The sunbittern has long legs, a slender heron-like neck and a long bill with a stout body and small head. Its plumage is full and soft with a unique design of colors: the head is nearly all black with white striping above and below its red eyes; its neck, breast and shoulders are brown; and the belly, throat and undertail are a pale white. Under the brown plumage is an orange-chestnut patch near the tip of each wing and the lower jaw and legs are bright orange in color. The only member of the Eurypygidae family, the sunbittern is related to rails and bustards. Sunbitterns mainly walk, but when they do fly, it is a graceful movement with slow wing beats. When frightened, they will fly and perch in high trees, unfolding their tail and wings to reveal conspicuous patches of chestnut and orange, a display for threat and defense.
They reach about 18 inches (45.7 centimeters) in length.
Sunbitterns are found in Guatemala and northern Brazil in foothills, lowlands and well-wooded banks of streams and creeks with shallow wading water. They can be found at elevations up to 3,000 feet (909 meters).
When threatened, the sunbittern will often let out a low hiss accompanied by bowing movement toward the predator and/or engage in a frontal display where the bird will stretch out his wings and tail.
Sunbitterns hunt fish, amphibians, crustaceans and insects, which they catch by striking quickly with their long necks and spear-like bills. At the Zoo, sunbitterns are fed avian (crane) maintainer, Bird of Paradise pellets, soaked scenic pellets, mice and live food, such as mealworms, corn grubs, wax worms and crickets.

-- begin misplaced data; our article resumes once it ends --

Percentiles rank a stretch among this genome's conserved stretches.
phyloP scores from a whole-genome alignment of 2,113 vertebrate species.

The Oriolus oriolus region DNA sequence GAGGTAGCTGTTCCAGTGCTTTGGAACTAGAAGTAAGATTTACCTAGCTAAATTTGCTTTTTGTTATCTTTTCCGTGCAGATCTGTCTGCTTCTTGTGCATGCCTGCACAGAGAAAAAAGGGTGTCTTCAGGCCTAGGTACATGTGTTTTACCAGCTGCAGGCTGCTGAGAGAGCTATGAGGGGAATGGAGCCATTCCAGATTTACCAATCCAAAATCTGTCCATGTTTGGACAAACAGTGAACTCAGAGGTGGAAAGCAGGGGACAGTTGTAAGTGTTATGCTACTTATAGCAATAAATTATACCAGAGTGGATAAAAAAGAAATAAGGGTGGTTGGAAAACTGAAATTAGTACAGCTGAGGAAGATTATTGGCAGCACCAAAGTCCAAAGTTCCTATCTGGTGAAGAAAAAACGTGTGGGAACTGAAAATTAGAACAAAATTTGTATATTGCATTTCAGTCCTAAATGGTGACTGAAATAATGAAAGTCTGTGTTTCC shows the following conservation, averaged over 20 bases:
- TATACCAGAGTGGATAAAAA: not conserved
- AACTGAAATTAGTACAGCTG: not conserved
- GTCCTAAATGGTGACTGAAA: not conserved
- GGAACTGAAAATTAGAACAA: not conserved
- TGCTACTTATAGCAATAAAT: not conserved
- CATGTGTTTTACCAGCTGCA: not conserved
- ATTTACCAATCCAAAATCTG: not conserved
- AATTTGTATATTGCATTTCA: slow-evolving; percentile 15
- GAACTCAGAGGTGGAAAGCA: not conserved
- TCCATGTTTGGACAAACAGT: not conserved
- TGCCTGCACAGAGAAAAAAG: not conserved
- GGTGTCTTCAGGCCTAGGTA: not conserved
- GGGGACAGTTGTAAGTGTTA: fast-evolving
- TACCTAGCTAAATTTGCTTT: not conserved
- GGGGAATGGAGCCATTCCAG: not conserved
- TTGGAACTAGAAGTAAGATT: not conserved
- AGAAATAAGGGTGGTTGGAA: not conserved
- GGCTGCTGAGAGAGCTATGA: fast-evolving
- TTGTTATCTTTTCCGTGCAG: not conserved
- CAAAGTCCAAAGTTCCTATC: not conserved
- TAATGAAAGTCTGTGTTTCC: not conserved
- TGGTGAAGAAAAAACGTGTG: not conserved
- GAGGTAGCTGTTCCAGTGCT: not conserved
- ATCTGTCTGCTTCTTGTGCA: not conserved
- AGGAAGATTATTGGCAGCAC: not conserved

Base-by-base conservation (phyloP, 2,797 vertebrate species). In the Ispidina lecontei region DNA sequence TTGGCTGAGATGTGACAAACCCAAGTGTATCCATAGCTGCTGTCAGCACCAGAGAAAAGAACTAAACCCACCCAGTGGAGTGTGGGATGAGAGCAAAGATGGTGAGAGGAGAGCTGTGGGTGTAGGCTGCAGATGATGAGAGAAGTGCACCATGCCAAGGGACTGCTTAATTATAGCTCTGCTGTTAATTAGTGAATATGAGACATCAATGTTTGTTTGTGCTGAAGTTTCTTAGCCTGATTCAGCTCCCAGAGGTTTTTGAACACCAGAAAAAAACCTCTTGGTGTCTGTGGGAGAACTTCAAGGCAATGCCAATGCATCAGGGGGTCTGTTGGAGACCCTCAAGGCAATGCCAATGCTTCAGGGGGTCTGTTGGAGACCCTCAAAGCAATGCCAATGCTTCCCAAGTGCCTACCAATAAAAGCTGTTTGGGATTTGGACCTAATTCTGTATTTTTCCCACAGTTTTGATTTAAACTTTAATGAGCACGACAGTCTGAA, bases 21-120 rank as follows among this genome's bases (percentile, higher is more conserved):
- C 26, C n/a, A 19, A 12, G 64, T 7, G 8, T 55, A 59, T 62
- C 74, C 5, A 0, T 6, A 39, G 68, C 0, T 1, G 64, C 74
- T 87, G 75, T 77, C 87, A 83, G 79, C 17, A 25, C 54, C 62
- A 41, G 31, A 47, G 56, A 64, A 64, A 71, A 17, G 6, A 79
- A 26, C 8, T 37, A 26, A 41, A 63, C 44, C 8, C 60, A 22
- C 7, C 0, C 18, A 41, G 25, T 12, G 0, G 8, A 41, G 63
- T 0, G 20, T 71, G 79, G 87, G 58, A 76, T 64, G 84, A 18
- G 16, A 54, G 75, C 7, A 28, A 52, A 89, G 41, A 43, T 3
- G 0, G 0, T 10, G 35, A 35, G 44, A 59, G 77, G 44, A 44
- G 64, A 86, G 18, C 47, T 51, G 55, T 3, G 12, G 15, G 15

Nests are shallow cups made of sticks, mud and decaying vegetables and are usually built in a bush or tree 10 to 20 feet (3 to 6 meters) above the ground. A clutch typically has two or three light brown eggs that feature dark spots and blotches. Both parents take turns incubating the eggs, which will hatch after about 28 days. The male and female protect and feed the chicks during the first two weeks and do not leave the nest unattended. If a predator approaches, either the male or female will engage in a broken-wing display to distract the predator from the young chicks. After two weeks, the chicks can be left alone for several hours while the parents hunt for food.
The average lifespan of a sunbittern in the wild is unknown but is about 15 years in human care. In 2011, a male sunbittern on exhibit in Amazonia died at 33 years old. He was the longest living sunbittern on record in any North American zoo.
While currently not endangered or threatened, the sunbittern population is diminishing due to habitat loss.